The Bitcoin community   has long been thinking about potential solutions to this scalability problem. Two approaches are favored. The first is to lighten the blocks by handling certain information differently. This is the case of the  Segregated Witness  (SegWit) mechanism proposed by Pieter Wuille, which, while remaining compatible with the current system, manages part of the data outside of blocks.

The second and most obvious is simply to increase the size of the blocks. If we accept blocks of 2 MB instead of 1 MB, the network will be (roughly) able to process twice as many operations per unit of time. But, if the debate has been raging for several years within the Bitcoin community, the arrival of Bitcoin Cash marks its failure.

Governance of the Bitcoin network

The Bitcoin network is based on  open source software  and its governance operates at three levels:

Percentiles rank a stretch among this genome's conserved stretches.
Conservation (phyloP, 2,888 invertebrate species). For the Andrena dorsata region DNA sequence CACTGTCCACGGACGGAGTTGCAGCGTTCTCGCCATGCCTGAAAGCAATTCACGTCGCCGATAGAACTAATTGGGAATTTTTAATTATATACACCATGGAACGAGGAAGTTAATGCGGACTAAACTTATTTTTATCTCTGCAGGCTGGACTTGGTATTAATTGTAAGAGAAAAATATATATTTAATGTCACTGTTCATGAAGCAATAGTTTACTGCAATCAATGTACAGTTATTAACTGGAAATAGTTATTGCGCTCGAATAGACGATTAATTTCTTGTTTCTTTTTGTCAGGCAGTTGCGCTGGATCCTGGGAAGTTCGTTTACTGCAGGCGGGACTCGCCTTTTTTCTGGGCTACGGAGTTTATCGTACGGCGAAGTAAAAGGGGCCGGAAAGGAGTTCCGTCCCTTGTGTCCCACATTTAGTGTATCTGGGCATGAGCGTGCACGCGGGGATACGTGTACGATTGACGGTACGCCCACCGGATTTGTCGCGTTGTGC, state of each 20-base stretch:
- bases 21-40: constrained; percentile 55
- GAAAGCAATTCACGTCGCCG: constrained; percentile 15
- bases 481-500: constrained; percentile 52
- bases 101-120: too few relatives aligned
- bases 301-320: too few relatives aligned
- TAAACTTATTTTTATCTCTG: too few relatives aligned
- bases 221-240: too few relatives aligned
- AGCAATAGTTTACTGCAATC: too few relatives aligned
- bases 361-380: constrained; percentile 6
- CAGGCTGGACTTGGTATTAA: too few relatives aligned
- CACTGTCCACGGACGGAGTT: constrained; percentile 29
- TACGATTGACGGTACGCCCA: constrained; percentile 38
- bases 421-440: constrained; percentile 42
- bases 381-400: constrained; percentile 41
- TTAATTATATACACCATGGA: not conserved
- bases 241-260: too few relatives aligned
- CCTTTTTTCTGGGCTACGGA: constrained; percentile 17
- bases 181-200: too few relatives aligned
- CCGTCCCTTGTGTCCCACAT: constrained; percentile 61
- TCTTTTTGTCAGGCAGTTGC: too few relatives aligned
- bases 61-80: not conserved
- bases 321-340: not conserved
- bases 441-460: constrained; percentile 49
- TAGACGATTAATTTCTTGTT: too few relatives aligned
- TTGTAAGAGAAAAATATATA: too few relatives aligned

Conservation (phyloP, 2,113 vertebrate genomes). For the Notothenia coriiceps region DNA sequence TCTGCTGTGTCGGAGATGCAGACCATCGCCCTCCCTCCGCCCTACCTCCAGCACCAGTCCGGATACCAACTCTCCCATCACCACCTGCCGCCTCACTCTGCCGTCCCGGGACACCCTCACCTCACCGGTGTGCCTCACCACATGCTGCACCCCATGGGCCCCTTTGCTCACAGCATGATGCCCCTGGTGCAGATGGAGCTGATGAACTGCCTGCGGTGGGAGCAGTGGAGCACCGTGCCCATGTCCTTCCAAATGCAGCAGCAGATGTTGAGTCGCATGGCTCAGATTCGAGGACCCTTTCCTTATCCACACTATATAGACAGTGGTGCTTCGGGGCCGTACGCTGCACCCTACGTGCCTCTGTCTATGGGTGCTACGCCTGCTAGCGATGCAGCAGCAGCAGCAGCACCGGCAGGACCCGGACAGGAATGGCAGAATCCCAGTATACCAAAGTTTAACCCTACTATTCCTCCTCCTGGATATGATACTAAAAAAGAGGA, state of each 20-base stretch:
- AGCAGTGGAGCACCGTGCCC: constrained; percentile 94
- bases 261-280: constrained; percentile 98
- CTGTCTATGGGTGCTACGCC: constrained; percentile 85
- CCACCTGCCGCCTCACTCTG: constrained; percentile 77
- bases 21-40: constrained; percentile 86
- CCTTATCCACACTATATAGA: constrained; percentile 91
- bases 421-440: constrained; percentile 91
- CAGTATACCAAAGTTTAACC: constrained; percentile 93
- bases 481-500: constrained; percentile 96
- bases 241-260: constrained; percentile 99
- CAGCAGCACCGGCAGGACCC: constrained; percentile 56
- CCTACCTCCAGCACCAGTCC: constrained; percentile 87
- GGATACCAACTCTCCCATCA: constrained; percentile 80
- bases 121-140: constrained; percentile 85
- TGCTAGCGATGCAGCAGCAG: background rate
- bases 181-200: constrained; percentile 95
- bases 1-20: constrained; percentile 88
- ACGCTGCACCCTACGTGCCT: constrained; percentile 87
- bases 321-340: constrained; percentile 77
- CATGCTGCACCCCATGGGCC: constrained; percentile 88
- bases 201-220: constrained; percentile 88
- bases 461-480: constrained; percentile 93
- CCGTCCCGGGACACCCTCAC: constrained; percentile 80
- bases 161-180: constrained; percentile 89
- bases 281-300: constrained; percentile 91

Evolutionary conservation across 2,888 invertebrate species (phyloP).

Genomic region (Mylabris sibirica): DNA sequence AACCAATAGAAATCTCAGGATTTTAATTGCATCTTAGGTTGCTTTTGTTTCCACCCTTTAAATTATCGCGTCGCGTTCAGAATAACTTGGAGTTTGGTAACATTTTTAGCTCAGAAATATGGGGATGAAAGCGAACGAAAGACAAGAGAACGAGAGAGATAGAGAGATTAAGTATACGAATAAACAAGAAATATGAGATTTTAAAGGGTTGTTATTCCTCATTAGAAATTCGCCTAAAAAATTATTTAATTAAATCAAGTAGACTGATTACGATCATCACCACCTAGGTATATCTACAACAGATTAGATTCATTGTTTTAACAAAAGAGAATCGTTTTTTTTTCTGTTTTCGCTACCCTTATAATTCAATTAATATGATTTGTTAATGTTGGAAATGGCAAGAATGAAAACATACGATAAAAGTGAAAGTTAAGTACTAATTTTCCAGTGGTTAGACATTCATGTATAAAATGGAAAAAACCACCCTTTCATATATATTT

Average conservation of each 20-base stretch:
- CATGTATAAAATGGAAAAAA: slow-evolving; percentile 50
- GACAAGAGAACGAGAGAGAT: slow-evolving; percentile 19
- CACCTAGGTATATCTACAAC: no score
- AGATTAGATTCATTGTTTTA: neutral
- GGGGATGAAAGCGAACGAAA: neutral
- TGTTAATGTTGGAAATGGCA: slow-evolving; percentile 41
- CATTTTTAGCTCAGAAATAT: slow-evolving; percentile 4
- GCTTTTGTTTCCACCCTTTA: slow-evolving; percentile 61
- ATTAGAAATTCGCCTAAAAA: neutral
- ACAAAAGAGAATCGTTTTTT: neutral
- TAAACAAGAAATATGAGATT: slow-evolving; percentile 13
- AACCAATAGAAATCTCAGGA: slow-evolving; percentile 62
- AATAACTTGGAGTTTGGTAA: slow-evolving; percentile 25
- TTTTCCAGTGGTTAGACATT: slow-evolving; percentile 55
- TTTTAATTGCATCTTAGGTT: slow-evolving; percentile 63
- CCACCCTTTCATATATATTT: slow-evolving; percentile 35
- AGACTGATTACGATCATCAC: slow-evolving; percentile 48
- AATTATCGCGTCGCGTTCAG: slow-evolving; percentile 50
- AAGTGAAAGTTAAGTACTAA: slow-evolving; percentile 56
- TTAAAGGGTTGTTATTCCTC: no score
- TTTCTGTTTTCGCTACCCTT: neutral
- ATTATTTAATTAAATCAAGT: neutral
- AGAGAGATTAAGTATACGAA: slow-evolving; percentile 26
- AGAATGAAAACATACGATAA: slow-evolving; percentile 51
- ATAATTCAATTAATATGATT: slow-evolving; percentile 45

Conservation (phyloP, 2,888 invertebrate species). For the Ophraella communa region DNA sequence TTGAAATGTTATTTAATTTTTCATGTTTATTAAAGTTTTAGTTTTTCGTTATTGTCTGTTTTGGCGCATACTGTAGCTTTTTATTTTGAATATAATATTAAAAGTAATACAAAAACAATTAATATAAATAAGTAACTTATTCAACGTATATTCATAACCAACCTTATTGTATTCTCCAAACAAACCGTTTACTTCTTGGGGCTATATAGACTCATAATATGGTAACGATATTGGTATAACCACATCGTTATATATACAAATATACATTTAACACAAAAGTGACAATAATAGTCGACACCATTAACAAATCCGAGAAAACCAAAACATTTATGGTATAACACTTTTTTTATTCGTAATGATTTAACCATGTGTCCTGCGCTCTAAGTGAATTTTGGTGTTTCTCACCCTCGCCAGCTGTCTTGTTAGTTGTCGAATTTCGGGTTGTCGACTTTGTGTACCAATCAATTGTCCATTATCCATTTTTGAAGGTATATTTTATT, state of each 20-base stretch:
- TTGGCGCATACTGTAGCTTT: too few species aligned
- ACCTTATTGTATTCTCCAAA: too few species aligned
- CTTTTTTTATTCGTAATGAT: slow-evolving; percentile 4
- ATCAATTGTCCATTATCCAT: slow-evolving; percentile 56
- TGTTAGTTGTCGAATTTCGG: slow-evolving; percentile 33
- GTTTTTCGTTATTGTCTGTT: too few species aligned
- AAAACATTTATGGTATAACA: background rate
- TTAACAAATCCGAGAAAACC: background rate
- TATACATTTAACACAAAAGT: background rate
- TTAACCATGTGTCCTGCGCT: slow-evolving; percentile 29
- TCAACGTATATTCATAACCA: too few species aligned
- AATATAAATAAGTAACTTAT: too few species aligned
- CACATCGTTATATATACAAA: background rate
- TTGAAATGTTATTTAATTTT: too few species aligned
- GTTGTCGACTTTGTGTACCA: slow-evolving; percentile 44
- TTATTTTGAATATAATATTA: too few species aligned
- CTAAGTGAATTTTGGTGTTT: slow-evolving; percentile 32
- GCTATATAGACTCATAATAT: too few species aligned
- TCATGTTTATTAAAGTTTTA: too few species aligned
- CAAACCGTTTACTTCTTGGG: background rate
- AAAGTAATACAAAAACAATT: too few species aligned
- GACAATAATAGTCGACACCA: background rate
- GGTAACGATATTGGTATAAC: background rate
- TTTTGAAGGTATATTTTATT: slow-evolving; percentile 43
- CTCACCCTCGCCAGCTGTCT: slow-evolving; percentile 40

• The developers, with in particular the team in charge of  Bitcoin Core , the reference client, directly descended from the one developed by Nakamoto;

  • Miners, who are responsible for validating transactions and blocks at the cost of a great deal of computational effort and, as a result, heavy power consumption. Currently, given the necessary investments, mining is overwhelmingly dominated by professional structures (farms);

  • The users.

For a change to take place in the system, it must be implemented by developers and adopted by miners and users. If a significant minority of participants do not adhere to the proposed changes, they will remain a dead letter. It is both a guarantee of security and a pledge of democracy. But this ideal is theoretical and the arrival of Bitcoin Cash clearly demonstrates its failure.

A screenshot of LibreOffice software, a famous  fork  of open sourceVanger / Wikimedia / The Document Foundation / LibreOffice TeamCC BY-SA

Unable to settle the debate on scalability, the Bitcoin network is coming off a  classic phenomenon  of open source  : the creation of a  fork  (fork). We call  fork  the development of an alternative version of software. The LibreOffice example   is famous. After the acquisition by the company Oracle of the free office suite OpenOffice, the open source community   created a  fork  (LibreOffice), in order to guarantee an independent development of the possible commercial pressures of the new owner.